Why was it that before there was a sinner there was a Savior?
II. CHRIST DIED FOR THE FORGIVENESS OF OUR SINS, Mark 15:28
“And He was numbered with the transgressors.”
EXP. Jesus died for the sins of the world. Sin is that mysterious agent that separates Holy God from sinful man. Therefore it was necessary that a bridge be built to ford this gap. That bridge was the cross of Christ.
The Bible says all have sinned and in another place it says, there is none righteous no not one. And in Isaiah it says, all we like sheep have went astray; we have turned everyone to his own way. The rest of that verse says and the Lord has laid on Him the iniquity of us all. And the previous verse says, He was wounded for our transgressions, he was bruised for our iniquities: the chastisement of our peace was upon Him; and with His stripes we are healed.
1 John 2:2, He is the propitiation for our sins, and not for our sins only, but for the sins of the whole world.
Jesus had to die on the cross and shed His blood for the atonement of our sins. Hebrews 9:22 teaches us that without the shedding of blood, there is no remission of sin. Again in Hebrews 2:9, He, by the grace of God, might taste death for everyone.
1 Peter 2:24, who Himself bore our sins in His own body on the tree,
John 1:29, “Behold! The Lamb of God who takes away the sin of the world!
2 Corinthians 5:21, For He made Him who knew no sin to be sin for us, that we might become the righteousness of God in Him.
ILL. I shall not soon forget the words that fell from the pen of W.A. Criswell as he spoke of the death of Christ. He wrote, “What is the death of Christ? Is it a historical tragedy like that of Socrates who drank the deadly hemlock or Julius Caesar who was murdered at the feet of the statue of Pompey, or Abraham Lincoln who was assassinated in Ford’s Theater? What is the death of Christ?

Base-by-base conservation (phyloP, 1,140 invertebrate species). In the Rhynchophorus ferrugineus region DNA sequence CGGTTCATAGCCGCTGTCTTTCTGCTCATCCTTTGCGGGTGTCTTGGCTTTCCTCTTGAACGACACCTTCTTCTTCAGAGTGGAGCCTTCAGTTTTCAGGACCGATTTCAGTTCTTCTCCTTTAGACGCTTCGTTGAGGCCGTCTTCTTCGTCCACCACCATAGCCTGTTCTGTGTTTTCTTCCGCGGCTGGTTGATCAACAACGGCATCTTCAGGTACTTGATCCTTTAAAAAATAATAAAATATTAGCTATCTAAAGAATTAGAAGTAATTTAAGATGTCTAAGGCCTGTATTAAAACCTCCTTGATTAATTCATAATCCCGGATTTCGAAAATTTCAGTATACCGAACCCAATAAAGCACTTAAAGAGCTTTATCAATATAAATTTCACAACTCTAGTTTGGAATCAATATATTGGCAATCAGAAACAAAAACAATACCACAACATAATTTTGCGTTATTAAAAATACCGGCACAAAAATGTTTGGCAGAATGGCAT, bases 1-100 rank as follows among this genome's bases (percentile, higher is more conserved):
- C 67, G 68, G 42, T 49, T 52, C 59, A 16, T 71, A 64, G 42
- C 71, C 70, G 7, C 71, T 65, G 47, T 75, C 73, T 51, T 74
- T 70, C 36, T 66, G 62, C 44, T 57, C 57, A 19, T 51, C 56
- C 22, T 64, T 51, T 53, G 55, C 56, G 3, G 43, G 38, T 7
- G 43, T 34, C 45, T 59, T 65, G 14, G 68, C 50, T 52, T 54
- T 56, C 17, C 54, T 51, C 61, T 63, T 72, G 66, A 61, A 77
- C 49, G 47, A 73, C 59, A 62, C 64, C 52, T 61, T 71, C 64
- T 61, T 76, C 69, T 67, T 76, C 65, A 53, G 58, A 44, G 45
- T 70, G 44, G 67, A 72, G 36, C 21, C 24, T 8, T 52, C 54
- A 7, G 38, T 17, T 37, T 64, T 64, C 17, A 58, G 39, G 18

Is it a defeat and failure? So wrote Albert Schweitzer in his far-famed theological book entitled, The Quest for the Historical Jesus. The thesis of that book is that Jesus expected the kingdom of heaven to descend apocalyptically from God. When it did not come down, Jesus died, according to Schweitzer, in frustration, in disillusionment, in defeat and in despair. Is this correct?
No! The death of Christ is the atonement for our sins, an atonement toward which all time and eternity have moved. It is the redemption wrought out of the hand of God through the ages. Here is the Lamb of God slain from the foundation of the world. This is the blood of the New Covenant shed for the remission of sin. This is the answer to Job’s agonizing cry, I have sinned, what shall I do?
APP. What shall you do? Christ has died for you, for the forgiveness of your sins. What shall you do? Will you accept his gracious gift as did the repentant thief on the cross, or will you reject his loving offer as the other thief apparently did. Will you open your heart to Him today and receive Him as your Lord and Savior? Or will you turn away again today and pretend you never heard this urgent appeal?